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497 Phil. 205


[ G.R. NO. 155037, April 29, 2005 ]




Before the Court is the petition for review on certiorari filed by Anvil Ensembles Garment of the Decision[1] dated January 18, 2002 of the Court of Appeals (CA) in CA-G.R. SP No. 58301.  The assailed decision affirmed with modification that of the National Labor Relations Commission (NLRC) finding the petitioner guilty of unlawfully terminating the employment of respondent Melecio[2] Bonabon.  Likewise sought to be reversed and set aside is the appellate court’s Resolution dated August 23, 2002 denying the petitioner’s motion for reconsideration.

The case arose from the following factual and procedural antecedents:

On January 7, 1997, petitioner Anvil Ensembles Garment engaged the services of respondent Melecio Bonabon as its company driver on probationary basis.  He received a monthly salary of P4,500.00  On March 25, 1997, however, the petitioner advised the respondent not to report for work anymore.  The petitioner did not offer any explanation for its action.  The respondent pleaded that he be allowed to keep his job as jobs were scarce but his plea went unheeded.  Consequently, on September 3, 1997, he filed a Complaint for Illegal Dismissal against the petitioner.  The case was docketed as NLRC Case No. RAB-IV-9-9316-97-RI.

In lieu of a position paper, the petitioner submitted to the Labor Arbiter a joint affidavit of its employees, namely, Sally Duquila and Marivic Santos.  In the said affidavit, Duquila and Santos averred that sometime in February 1997, the respondent and a certain Sarrah Pagaduan were instructed to pick up a cutting machine from Le Trish Enterprise to be brought or delivered to the petitioner’s premises.  Due allegedly to the respondent’s negligence in handling it, the cutting machine was extensively damaged.  As a result, the petitioner incurred an expense of P8,000.00 for the repair thereof.  The respondent was allegedly dismissed for the said negligence.

In the Decision dated July 31, 1998, the Labor Arbiter rendered judgment declaring the petitioner guilty of illegal dismissal.  The Labor Arbiter ruled that the petitioner miserably failed to substantiate its charge    that the respondent was negligent in the handling of the cutting machine resulting in its destruction.  Moreover, the Labor Arbiter found that the respondent was not afforded procedural due process when his employment was terminated by the petitioner.  The dispositive portion of the Labor Arbiter’s decision reads:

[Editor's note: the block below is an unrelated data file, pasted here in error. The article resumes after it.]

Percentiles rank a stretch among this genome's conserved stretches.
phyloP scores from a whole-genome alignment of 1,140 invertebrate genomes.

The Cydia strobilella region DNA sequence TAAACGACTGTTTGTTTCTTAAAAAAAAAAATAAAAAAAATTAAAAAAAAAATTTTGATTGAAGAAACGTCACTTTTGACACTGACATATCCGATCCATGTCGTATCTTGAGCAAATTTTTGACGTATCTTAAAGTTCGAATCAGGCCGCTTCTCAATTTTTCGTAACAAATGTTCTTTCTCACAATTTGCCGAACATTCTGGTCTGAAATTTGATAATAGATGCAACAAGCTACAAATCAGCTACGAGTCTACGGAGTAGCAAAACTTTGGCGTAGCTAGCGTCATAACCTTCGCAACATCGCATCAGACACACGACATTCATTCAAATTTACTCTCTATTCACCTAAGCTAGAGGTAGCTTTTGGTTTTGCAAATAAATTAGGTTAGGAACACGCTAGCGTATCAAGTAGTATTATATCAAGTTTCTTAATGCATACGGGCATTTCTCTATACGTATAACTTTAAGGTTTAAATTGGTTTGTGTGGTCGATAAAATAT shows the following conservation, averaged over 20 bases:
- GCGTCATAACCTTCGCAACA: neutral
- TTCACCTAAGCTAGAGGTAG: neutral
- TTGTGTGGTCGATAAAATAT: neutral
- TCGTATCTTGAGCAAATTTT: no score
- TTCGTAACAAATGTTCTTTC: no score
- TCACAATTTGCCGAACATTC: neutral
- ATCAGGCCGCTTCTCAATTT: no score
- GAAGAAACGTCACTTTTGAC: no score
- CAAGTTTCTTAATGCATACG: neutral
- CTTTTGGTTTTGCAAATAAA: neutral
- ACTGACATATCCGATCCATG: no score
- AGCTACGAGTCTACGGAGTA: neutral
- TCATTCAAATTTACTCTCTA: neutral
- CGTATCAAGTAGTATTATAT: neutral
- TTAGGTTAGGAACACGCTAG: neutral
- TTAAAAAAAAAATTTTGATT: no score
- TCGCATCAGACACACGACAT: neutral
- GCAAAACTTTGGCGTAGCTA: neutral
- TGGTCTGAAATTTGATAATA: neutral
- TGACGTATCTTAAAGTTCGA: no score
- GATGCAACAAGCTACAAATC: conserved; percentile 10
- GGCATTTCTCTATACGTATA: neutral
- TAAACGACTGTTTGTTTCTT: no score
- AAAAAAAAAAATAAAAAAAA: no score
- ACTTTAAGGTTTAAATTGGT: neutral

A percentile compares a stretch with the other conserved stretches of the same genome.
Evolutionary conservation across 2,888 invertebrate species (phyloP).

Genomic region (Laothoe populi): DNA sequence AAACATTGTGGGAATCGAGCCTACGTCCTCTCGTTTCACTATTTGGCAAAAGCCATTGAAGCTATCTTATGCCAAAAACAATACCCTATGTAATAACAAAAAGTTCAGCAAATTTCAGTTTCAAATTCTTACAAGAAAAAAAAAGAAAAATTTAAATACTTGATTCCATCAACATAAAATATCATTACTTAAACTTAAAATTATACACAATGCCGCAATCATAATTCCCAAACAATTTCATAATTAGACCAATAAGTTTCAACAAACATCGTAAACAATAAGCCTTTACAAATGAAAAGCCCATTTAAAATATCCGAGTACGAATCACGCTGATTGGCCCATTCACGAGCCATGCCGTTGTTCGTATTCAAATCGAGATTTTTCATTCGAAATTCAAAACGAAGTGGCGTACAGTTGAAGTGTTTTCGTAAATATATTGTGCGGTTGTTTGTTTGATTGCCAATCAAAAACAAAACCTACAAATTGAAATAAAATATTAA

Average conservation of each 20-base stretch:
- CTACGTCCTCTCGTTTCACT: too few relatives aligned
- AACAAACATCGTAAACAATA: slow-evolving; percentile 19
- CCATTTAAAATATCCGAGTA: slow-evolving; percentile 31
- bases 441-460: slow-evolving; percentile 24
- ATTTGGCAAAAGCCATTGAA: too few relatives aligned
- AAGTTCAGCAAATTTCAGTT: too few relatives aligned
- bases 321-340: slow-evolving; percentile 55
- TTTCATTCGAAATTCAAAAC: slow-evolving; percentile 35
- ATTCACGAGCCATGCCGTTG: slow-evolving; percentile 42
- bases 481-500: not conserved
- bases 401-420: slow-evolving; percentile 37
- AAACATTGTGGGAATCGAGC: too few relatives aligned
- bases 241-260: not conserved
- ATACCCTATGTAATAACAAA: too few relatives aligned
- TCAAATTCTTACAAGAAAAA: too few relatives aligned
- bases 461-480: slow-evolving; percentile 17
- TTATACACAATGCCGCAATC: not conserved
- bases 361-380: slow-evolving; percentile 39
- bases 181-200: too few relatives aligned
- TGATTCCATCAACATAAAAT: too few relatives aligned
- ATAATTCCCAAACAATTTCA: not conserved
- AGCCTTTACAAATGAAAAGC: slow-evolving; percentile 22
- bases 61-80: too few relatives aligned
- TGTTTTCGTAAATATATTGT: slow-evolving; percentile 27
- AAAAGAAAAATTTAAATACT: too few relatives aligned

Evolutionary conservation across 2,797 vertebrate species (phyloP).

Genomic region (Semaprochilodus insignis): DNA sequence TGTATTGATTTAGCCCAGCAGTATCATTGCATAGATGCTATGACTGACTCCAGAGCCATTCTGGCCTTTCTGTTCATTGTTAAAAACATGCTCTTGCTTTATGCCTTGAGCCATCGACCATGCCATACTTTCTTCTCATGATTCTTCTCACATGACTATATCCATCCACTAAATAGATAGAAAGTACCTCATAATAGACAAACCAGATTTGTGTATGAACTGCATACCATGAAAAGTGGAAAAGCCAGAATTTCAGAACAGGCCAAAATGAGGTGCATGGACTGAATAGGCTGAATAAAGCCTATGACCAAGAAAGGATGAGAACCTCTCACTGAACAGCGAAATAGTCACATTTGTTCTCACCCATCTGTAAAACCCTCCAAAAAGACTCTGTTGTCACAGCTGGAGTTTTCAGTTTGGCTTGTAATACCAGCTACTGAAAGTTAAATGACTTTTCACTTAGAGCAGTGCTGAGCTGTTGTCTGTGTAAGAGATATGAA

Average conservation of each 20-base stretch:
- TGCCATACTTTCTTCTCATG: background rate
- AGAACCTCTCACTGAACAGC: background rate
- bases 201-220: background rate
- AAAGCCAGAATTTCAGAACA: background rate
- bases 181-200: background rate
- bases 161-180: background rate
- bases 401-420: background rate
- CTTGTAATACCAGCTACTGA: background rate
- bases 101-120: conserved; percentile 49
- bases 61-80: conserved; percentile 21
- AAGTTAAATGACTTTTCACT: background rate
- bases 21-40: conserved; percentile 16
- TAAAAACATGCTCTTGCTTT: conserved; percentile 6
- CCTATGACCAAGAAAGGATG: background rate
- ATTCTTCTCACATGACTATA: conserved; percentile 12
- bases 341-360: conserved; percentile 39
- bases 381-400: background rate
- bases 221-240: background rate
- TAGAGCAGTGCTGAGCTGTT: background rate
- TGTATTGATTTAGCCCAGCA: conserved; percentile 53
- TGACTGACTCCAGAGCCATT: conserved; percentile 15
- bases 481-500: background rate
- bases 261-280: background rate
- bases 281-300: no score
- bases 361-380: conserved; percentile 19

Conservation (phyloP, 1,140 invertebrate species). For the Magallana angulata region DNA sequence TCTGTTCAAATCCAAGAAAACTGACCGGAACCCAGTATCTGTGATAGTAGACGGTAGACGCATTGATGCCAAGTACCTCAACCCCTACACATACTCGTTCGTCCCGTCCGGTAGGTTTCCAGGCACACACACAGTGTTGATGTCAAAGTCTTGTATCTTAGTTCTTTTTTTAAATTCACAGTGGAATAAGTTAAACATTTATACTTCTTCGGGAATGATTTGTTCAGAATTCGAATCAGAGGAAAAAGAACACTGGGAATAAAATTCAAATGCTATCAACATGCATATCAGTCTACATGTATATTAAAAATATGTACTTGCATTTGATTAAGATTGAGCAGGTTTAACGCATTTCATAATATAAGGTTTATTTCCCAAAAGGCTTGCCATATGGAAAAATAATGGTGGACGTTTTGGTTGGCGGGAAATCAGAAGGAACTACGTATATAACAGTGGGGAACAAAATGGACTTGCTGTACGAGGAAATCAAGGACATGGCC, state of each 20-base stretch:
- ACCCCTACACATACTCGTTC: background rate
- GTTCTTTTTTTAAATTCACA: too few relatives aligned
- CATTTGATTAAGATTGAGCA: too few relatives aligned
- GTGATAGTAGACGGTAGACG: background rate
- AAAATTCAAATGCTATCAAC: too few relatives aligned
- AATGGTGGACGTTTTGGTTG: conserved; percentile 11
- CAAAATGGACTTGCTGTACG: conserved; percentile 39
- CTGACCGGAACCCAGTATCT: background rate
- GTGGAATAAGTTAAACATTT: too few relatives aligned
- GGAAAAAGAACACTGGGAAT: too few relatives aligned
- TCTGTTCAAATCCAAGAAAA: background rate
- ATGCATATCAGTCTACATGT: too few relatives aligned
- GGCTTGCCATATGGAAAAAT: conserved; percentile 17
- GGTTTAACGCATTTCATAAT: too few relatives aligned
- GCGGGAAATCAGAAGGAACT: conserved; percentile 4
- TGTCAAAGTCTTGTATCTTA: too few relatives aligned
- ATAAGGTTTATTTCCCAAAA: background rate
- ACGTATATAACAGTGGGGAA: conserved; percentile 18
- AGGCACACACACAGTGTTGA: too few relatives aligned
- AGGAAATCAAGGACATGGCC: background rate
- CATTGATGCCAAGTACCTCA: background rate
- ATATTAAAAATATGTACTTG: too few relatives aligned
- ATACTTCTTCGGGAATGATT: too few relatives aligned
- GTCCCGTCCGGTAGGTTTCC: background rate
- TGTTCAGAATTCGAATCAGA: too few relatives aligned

WHEREFORE, in view of the foregoing considerations, judgment is hereby rendered declaring the complainant’s dismissal from employment as illegal.

Accordingly, respondent is hereby directed to reinstate complainant to his former position and to pay him his full backwages in the amount of P72,900.00, plus ten percent (10%) of the total amount due, or the sum of P7,290.00 as and by way of attorney’s fees.

The petitioner filed its appeal with the NLRC.  In the Resolution dated November 23, 1999, the NLRC affirmed in toto the decision of the Labor Arbiter.  The petitioner sought the reconsideration thereof but its motion was denied by the NLRC.

Thereafter, the petitioner elevated the case to the CA by way of a petition for certiorari alleging grave abuse of discretion on the part of the NLRC when it affirmed the Labor Arbiter’s decision finding the petitioner guilty of unlawfully terminating the respondent’s employment.  The petitioner, likewise, assailed that portion of the NLRC decision sustaining the award of attorney’s fees in favor of the respondent.

In the Decision dated January 18, 2002, the appellate court dismissed the petition for certiorari as it applied the general rule that factual findings of the NLRC, particularly when they coincide with that of the Labor Arbiter, are accorded respect.  Both the NLRC and Labor Arbiter found no substantial evidence demonstrating that the petitioner had a valid and just cause to effect the respondent’s dismissal.  The petitioner’s evidence consisting of the joint affidavit of its employees did not give the details of the respondent’s acts or omissions allegedly constituting negligence.  Further, the respondent was not afforded procedural due process since the petitioner did not give him any notice, whether written or oral, to apprise him of the acts or omission for which he was dismissed.

The appellate court thus affirmed the decision of the NLRC finding the petitioner guilty of unlawfully terminating the respondent’s employment.  However, it deleted the award of attorney’s fees in favor of the respondent as it ruled that the basis therefor was not stated in the decision of the Labor Arbiter or that of the NLRC.  The dispositive portion of the assailed CA decision reads:
WHEREFORE, the decision dated November 23, 1999 of the National Labor Relations Commission is AFFIRMED with the MODIFICATION that the award of attorney’s fees is DELETED.

In the assailed Resolution dated August 23, 2002, the appellate court denied the petitioner’s motion for reconsideration holding as follows:
The arguments in support of petitioner’s partial motion for reconsideration of the decision dated January 18, 2002 are mere reiteration of those presented in its petition and memorandum, and were already considered and passed upon in said decision.  No new and/or substantial reasons were adduced as would warrant reconsideration of that decision.

WHEREFORE, for lack of merit, the motion for reconsideration is DENIED.

Undaunted, the petitioner now comes to the Court alleging that: